The Tucson Zone

We found this dog - this really, really pretty animal - wandering around. It had a tag and my super-responsible and much younger dog-walking cohort made me take the foundling to our place, feed it, tie it up in the courtyard and call the phone number listed on the tag. Well. Okay, no problem right? You call, they answer, "Hi, I found your dogger!"

Not so much. The pound answered. Okay. This isn't the owner but I don't think that by calling, I'll be sending this lovely dog to it's early death. I gave the tag number, the pound gave me the name, address, and phone number for the owner. I made one more phone call, leaving a message about the dog for the owner and waited for a call-back. No big, right? Until I noticed that the tag was expired in November of 2004.
Crime must be involoved. And it's getting dark. I live in Tucson, AZ. There's no way this could be simple.

In Tucson, where dogs are commonly stolen for fights or abandoned when their owners get busted with 400,000 pounds of marijuana in a tunnel under the guest house, dogs, cats, and exotic birds tend to be left behind like I'll be at the time of the Rapture.
I've heard of at least three places where the owners left everything. Beds, George Foreman Grills, spare keys on the ugly little thing in the kitchen that says, "Key Kaddie" in letters that someone's very bored grandfather carved out with a router one afternoon.
And not the fun kind of router that brings the world wide web of pornography and lies into your home each evening.
And old-school router, which I just learned from Ask This Old House, carves an elegant detail into any wood-working project that you have going.
You could even route your shutters if you wanted to get fancy.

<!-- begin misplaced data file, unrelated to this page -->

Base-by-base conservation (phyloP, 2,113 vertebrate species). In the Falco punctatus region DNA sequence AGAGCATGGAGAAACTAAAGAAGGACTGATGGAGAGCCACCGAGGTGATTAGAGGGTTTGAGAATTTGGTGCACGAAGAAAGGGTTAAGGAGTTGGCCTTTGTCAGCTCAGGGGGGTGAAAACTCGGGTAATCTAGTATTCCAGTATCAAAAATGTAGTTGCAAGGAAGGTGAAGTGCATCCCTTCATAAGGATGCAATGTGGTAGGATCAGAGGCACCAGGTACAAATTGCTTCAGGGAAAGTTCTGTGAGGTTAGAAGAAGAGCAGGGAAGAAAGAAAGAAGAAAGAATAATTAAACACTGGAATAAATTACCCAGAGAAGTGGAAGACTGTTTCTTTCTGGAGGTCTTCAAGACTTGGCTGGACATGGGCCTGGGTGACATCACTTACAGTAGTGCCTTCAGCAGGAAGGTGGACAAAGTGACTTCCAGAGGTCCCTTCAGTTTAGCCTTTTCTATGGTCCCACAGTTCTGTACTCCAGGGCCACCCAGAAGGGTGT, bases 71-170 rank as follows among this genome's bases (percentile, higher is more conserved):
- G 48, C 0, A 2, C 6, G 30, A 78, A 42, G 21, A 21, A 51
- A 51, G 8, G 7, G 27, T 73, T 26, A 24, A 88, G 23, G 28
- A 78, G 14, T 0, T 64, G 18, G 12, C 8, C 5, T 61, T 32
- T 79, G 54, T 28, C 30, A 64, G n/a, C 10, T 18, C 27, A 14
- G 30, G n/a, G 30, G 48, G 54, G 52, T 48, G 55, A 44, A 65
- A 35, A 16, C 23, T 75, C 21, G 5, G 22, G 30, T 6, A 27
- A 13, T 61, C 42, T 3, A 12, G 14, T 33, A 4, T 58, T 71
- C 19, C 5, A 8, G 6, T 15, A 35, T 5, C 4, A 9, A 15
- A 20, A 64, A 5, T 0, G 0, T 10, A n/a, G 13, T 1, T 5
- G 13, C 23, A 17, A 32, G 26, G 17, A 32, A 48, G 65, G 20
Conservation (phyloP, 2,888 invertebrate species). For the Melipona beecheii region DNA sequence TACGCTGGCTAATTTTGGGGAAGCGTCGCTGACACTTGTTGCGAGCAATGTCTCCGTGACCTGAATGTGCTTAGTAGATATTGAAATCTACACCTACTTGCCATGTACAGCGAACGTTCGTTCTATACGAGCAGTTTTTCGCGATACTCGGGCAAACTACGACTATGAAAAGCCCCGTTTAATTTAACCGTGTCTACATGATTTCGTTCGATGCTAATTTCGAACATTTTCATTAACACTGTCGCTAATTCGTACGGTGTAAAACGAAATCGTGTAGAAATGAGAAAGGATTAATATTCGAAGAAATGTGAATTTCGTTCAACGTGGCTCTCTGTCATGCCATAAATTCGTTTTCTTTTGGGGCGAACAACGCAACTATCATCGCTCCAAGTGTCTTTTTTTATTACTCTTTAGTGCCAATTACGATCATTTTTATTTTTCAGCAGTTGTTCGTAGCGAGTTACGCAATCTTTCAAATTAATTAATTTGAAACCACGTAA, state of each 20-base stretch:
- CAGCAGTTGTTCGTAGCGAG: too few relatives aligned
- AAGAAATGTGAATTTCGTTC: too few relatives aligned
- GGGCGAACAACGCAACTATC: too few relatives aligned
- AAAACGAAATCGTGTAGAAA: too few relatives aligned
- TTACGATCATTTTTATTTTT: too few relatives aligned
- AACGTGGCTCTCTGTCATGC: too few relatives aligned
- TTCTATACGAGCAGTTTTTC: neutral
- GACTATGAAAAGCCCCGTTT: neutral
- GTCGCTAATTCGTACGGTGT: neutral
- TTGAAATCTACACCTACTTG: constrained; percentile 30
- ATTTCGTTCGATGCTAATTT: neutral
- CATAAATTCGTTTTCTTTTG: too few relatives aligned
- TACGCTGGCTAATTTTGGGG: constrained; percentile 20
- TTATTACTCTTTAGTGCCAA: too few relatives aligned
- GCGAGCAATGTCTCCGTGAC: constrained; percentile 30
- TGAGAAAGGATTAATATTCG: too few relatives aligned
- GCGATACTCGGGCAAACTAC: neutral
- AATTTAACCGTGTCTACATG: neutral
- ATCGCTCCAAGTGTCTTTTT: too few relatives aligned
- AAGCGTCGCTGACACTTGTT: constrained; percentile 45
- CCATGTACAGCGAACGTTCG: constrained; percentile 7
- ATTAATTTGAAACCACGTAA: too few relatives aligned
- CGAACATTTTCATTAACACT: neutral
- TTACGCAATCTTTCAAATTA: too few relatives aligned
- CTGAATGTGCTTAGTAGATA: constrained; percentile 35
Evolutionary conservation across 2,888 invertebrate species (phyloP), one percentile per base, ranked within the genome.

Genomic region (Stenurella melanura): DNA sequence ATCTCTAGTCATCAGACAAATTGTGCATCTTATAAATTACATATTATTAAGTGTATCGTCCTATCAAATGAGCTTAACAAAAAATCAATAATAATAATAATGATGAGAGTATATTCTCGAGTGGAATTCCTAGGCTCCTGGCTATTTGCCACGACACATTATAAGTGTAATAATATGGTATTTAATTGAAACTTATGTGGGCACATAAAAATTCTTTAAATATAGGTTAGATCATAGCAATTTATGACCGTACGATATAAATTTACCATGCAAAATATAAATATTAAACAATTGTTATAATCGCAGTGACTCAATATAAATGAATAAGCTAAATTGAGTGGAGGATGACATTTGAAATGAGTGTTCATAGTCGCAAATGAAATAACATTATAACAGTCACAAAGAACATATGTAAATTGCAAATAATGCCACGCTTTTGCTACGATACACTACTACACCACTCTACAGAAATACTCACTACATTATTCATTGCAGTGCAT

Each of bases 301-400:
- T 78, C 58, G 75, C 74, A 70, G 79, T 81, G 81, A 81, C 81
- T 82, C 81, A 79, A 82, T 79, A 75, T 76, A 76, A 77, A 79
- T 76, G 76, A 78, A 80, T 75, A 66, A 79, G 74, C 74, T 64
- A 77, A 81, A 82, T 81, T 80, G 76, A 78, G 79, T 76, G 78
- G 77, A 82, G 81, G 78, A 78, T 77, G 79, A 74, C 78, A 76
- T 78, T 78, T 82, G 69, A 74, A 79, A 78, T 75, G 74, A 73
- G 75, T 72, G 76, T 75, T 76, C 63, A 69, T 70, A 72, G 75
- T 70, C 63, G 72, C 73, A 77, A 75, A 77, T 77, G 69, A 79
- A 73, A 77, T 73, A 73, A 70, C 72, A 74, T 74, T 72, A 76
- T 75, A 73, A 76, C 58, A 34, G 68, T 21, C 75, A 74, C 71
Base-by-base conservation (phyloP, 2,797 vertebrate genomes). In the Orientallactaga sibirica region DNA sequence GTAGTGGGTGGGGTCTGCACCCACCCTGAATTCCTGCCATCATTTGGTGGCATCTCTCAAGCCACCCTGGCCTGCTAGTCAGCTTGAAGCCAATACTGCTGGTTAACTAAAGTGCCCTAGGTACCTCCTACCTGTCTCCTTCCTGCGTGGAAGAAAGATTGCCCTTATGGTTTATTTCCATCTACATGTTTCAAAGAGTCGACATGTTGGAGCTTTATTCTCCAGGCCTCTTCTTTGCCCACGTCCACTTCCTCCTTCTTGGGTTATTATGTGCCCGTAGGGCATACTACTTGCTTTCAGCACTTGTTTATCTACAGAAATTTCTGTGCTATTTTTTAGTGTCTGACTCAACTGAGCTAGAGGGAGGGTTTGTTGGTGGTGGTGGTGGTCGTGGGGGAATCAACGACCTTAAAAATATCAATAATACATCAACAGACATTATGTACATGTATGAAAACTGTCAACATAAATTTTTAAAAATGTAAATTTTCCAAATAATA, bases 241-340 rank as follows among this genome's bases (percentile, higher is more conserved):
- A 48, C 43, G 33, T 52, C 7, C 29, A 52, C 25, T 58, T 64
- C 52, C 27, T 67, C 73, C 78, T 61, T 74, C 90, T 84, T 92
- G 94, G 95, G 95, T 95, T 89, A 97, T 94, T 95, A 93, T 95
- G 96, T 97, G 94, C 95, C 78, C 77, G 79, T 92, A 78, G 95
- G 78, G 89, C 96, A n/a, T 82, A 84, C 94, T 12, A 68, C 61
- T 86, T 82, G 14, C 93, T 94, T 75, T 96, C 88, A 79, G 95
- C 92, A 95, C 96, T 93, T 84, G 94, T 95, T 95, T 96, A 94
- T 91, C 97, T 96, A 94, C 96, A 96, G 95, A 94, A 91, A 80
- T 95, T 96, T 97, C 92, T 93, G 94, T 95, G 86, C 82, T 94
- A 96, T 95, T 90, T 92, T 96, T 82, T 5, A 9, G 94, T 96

I hear it from here, my hidden corner of the Cubicle Castle where not much gets in and a helluva a lot goes out. Commando Centralez.

Sorry. I was in the hood and with the stray and the darkness was falling.
Arizona has these AMAZING sunsets. If you've ever seen the state flag, it's supposed to illustrate the sunsets that we have. On the right night, the clouds back up to the sun, who waits patiently right behind a mountain peak, and when the three of those things meet - the clouds, the sun, and the mountain-top, the colors around you explode, from beachy-pink to the deepest violet that I've ever seen in nature. It's amazing.

By the time I had a found dog tied in my courtyard and a cell phone in my hand, it was well-past the pretty pretty sunset and full-on into Dark and Scarey Night.

Once the sun goes down, there are many reasons to get that not-so-safe feeling in my hood.
The dog walkers are still out at the usual times, even in the dark, so it's not like there's real danger.... but if FEELS different and not in a good way, you know? Tucson doesn't have street lights, at least not in my hood.
Not because we're poor or in one, gigantic neighborhood "You Are Going To Bed Without Dinner, Missy. Lights Out!" or anything. It's because of the stars.
I think I've told you this before. The stars out here are awesome. With street lights at a minimum, we get to enjoy millions and millions and millions of stars over-head every night that isn't cloudy.